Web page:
Panic disorder (PD) is a severe and disabling mental disorder, which is moderately heritable. In a previous study, we carried out a genome-wide association study using patients with PD and control individuals from the isolated population of the Faroe Islands and identified chromosome 19p13.2 as a candidate region. To further investigate this chromosomal region for association with PD, we analysed eight single nucleotide polymorphisms (SNPs) in three candidate genes - small-nuclear RNA activating complex, polypeptide 2 (SNAPC2), mitogen-activated protein kinase kinase 7 (MAP2K7) and leucine-rich repeat containing 8 family, member E (LRRC8E) - these genes have previously been directly or indirectly implicated in other mental disorders. A total of 511 patients with PD and 1029 healthy control individuals from the Faroe Islands, Denmark and Germany were included in the current study. SNPs covering the gene region of SNAPC2, MAP2K7 and LRRC8E were genotyped and tested for association with PD. In the Faroese cohort, rs7788 within SNAPC2 was significantly associated with PD, whereas rs3745383 within LRRC8E was nominally associated. No association was observed between the analysed SNPs and PD in the Danish cohorts. In the German women, we observed a nominal association between rs4804833 within MAP2K7 and PD. We present further evidence that chromosome 19p13.2 may harbour candidate genes that contribute towards the risk of developing PD. Moreover, the implication of the associated genes in other mental disorders may indicate shared genetic susceptibility between mental disorders. We show that associated variants may be sex specific, indicating the importance of carrying out a sex-specific association analysis of PD.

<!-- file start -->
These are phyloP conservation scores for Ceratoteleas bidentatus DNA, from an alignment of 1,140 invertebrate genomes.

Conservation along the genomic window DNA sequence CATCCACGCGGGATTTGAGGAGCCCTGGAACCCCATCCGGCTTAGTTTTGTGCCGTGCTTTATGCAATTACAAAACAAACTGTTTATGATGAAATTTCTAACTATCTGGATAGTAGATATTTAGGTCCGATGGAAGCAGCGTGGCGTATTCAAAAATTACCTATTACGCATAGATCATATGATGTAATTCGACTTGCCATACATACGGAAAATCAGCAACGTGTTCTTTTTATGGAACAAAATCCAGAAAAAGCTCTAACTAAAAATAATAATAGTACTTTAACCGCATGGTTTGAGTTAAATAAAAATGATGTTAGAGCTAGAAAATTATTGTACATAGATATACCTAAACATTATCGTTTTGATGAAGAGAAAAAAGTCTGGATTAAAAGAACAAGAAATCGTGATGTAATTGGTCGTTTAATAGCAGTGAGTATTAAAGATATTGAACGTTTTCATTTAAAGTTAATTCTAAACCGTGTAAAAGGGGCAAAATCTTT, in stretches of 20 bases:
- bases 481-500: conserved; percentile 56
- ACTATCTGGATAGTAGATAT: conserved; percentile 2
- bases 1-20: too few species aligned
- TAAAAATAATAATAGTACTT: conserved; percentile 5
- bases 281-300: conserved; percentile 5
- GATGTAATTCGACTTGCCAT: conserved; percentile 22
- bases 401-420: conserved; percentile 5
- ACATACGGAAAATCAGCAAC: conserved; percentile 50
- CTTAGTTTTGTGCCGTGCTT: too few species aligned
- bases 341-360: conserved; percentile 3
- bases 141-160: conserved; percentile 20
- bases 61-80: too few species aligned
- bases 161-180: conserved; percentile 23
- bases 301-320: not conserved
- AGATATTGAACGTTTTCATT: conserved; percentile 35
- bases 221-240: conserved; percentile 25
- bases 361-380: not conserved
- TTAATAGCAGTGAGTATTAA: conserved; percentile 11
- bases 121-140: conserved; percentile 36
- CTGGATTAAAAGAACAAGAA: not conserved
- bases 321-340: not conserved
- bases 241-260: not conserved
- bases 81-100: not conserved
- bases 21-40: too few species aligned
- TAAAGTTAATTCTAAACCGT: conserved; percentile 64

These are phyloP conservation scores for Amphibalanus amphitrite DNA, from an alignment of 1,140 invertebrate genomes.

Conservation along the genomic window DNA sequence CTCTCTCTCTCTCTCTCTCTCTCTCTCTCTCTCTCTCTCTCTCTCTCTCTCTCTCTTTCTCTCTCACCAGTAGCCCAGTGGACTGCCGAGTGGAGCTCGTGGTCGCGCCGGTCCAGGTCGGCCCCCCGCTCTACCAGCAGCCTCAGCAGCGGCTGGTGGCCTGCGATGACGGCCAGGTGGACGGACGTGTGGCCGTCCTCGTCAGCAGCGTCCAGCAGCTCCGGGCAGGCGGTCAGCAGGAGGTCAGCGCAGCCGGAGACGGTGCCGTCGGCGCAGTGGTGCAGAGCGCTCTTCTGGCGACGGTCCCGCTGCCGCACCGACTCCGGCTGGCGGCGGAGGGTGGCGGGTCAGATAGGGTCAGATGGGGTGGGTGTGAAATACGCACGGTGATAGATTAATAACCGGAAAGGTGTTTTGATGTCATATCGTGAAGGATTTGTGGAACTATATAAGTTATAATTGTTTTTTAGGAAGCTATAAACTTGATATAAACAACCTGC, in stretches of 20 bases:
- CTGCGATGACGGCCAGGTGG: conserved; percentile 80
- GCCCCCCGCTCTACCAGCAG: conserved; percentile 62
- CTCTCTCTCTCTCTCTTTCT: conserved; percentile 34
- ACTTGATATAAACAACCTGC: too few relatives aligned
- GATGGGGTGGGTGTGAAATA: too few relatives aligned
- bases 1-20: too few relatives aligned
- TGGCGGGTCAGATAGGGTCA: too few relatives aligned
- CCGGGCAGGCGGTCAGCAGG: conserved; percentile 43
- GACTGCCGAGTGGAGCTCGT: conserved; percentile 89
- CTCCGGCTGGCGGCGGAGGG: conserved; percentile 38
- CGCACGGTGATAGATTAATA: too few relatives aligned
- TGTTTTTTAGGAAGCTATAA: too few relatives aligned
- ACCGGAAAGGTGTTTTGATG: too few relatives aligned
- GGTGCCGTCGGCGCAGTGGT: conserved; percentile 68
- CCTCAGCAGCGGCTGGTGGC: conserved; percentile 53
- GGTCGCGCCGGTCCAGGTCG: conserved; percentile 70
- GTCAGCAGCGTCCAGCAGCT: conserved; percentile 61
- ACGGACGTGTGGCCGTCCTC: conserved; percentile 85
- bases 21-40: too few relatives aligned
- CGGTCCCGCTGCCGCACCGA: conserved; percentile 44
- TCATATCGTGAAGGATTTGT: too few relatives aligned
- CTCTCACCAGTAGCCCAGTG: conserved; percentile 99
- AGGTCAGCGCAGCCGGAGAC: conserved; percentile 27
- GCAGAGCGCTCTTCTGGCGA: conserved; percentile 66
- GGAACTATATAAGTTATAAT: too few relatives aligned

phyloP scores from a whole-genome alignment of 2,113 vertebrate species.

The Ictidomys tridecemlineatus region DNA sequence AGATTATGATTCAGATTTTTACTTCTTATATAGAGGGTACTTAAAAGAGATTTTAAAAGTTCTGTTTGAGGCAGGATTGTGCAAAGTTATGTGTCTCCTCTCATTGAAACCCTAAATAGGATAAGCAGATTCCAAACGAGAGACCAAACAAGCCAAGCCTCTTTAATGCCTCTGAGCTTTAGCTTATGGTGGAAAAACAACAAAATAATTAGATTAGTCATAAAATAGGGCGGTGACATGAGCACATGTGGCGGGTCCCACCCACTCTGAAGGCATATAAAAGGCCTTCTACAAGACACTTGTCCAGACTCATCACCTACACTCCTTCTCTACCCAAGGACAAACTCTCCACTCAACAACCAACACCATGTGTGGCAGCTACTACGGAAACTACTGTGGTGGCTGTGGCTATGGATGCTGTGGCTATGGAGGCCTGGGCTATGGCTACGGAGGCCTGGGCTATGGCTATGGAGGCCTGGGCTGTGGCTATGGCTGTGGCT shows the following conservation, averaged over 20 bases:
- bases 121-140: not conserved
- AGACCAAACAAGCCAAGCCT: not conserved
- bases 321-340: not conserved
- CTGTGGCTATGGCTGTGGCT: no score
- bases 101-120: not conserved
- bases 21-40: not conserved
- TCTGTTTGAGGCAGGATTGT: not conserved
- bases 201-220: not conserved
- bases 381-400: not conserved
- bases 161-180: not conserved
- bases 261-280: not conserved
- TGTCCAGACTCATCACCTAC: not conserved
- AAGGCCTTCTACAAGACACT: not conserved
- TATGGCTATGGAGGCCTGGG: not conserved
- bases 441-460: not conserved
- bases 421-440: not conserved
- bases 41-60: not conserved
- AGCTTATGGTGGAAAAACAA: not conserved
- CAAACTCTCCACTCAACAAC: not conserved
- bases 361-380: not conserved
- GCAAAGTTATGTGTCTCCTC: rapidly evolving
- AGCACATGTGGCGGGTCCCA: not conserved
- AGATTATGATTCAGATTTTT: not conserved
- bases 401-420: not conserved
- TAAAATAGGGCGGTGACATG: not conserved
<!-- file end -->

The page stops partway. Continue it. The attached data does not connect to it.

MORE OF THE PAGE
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http://dx.doi.org/10.1097/YPG.0000000000000147DOI Listing
December 2016

Association analyses of depression and genes in the hypothalamus-pituitary-adrenal axis.

Acta Neuropsychiatr 2017 Feb 6;29(1):59-64. Epub 2016 Jun 6.

2The Lundbeck Foundation Initiative for Integrative Psychiatric Research (iPSYCH),Aarhus,Denmark.

Objective: Dysregulation of the hypothalamic-pituitary-adrenal (HPA) axis has been reported in depression. The aim was to investigate the potential association between depression and seven genes regulating or interfering with the HPA axis, including the gene encoding angiotensin converting enzyme (ACE).

Methods: In total, 78 single nucleotide polymorphisms (SNPs) and one insertion/deletion polymorphism were genotyped. The study included 408 individuals with depression and 289 controls. In a subset of cases, the interaction between genetic variants and stressful life events (SLEs) was investigated.

Results: After quality control, 68 genetic variants were left for analyses. Four of nine variants within ACE were nominally associated with depression and a gene-wise association was likewise observed. However, none of the SNPs located within AVP, CRH, CRHR1, CRHR2, FKBP5 or NC3C1 were associated with depression. One nominally significant interaction, most likely due to chance, was identified.

Conclusion: The results indicate that ACE could be a potential candidate gene for depression.
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http://dx.doi.org/10.1017/neu.2016.26DOI Listing
February 2017

Heterozygosity for an in-frame deletion causes glutaryl-CoA dehydrogenase deficiency in a patient detected by newborn screening: investigation of the effect of the mutant allele.